The Coen brothers have done it again. Mixing in Leninist philosophy, mistaken identity, crazy characters, a kidnapping plot, and a deep love of bowling, they have unleashed upon an unsuspecting world the many glories of THE BIG LEBOWSKI. Jeff Bridges plays Jeff Lebowski, known as the Dude, a laid-back, easygoing burnout who happens to have the same name as a millionaire whose wife owes a lot of dangerous people a whole bunch of money--resulting in the Dude having his rug soiled, sending him spiraling into the Los Angeles underworld.
The film is beautiful to look at, especially the scenes in the bowling alley, which feature a vast array of bizarre characters--including Steve Buscemi, John Turturro, Sam Elliott, and the movie-stealing, riotously funny John Goodman as the Dude's crazy best buddy. As usual in Coen brothers films (BARTON FINK, RAISING ARIZONA), the dialogue is hysterically warped; the plot is confusing, complicated, and kinetic; the soundtrack is virtually another character; and the acting is weirdly stellar. THE BIG LEBOWSKI is yet another thoroughly entertaining foray into the strange and fascinating world ruled by Joel and Ethan Coen.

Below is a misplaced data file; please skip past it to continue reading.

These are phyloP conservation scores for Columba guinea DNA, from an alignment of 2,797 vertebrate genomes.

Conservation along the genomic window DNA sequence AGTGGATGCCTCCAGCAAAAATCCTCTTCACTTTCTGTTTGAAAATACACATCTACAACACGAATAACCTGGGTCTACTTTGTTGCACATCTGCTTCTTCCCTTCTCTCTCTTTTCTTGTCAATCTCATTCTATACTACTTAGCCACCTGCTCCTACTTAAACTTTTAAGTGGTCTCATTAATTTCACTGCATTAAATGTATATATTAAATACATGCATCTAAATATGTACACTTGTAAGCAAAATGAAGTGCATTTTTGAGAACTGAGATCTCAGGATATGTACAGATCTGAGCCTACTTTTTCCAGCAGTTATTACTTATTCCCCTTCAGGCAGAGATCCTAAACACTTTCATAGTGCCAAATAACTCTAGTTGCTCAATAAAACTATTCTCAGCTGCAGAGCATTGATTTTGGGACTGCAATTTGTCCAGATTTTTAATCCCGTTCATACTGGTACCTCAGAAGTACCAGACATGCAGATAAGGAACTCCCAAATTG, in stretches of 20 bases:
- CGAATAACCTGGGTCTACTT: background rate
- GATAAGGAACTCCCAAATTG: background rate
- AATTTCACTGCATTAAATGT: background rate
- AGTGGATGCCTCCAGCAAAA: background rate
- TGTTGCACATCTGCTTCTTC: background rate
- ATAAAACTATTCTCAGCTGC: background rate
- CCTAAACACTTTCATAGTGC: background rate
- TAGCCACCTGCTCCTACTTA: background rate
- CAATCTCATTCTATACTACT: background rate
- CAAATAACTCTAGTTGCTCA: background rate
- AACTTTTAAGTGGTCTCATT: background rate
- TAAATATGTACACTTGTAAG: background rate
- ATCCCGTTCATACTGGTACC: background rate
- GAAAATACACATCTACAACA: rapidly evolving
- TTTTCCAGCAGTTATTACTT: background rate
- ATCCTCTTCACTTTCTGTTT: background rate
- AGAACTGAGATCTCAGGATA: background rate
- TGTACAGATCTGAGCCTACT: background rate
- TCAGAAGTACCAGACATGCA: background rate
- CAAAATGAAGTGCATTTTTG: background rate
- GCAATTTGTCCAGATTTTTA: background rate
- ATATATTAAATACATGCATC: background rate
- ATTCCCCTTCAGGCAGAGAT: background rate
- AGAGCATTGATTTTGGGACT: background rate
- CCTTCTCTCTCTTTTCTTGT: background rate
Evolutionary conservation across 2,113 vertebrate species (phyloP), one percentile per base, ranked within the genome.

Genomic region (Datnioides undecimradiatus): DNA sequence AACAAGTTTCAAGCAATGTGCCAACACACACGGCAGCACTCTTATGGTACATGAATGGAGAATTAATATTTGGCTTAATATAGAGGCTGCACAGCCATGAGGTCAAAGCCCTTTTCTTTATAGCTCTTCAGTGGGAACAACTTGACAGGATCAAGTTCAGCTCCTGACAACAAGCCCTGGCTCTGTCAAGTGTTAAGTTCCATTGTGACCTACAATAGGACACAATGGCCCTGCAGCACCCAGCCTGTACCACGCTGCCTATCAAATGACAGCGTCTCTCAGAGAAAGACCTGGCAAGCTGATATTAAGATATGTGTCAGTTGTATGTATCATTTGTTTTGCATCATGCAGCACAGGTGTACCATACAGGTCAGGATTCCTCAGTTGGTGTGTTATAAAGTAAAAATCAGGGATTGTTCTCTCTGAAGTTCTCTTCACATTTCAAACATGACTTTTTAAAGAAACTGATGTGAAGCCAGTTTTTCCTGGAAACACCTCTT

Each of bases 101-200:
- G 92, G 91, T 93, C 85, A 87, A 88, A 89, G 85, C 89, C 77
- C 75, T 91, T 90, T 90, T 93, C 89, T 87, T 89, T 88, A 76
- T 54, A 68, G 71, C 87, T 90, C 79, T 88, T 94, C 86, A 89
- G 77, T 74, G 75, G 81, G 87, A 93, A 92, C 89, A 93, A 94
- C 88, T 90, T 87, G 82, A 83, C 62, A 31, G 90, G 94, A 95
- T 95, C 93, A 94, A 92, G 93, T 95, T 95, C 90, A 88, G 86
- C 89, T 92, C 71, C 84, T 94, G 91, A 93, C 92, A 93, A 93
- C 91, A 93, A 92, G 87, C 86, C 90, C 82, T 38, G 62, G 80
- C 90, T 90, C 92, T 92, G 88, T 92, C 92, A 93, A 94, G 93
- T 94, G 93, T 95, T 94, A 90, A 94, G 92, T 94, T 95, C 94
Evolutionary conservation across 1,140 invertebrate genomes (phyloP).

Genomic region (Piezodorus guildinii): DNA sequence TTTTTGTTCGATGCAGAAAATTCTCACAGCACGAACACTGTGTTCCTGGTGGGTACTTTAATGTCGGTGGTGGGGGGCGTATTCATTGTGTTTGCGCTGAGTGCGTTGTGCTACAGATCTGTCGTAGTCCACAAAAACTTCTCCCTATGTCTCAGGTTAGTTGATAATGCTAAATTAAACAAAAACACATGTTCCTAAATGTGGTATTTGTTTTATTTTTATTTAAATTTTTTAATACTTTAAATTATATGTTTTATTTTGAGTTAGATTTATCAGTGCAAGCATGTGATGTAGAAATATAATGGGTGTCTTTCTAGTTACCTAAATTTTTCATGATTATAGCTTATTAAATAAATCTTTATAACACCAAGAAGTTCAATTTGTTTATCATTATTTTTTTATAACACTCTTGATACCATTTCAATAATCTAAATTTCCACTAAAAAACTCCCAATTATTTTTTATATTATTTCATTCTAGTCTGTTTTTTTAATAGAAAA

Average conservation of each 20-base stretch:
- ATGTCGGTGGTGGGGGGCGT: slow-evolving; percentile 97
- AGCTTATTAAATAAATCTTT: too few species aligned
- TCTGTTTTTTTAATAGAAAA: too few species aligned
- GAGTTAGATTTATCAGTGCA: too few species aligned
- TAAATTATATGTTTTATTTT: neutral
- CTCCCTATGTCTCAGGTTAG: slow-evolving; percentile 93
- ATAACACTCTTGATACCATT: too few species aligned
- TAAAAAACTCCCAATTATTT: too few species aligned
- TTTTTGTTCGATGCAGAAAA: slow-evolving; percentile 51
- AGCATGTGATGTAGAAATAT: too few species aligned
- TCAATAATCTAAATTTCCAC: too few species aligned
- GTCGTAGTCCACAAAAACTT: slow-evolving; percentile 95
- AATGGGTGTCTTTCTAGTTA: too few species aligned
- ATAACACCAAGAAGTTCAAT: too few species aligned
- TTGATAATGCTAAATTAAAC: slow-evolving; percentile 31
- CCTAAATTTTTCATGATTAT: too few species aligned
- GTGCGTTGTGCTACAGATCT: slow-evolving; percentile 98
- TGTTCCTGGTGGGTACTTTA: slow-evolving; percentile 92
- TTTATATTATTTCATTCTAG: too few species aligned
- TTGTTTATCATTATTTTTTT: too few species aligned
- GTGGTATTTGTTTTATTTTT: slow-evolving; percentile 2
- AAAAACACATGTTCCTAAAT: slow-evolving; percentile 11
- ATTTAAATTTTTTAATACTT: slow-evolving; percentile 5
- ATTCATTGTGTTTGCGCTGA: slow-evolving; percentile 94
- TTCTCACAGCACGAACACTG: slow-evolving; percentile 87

When hired goons mistake oafish, amiable bowling enthusiast Jeff "the Dude" Lebowski for their proper shakedown, eccentric millionaire the Big Lebowski, their error sets into motion a wacky chain of events that pull the Dude into a hilariously twisted mystery. The film is a high-key, fanciful farce with the same runaway-train comic sensibility as the Coens' RAISING ARIZONA--and a surreal musical number to boot.
Theatrical Release Date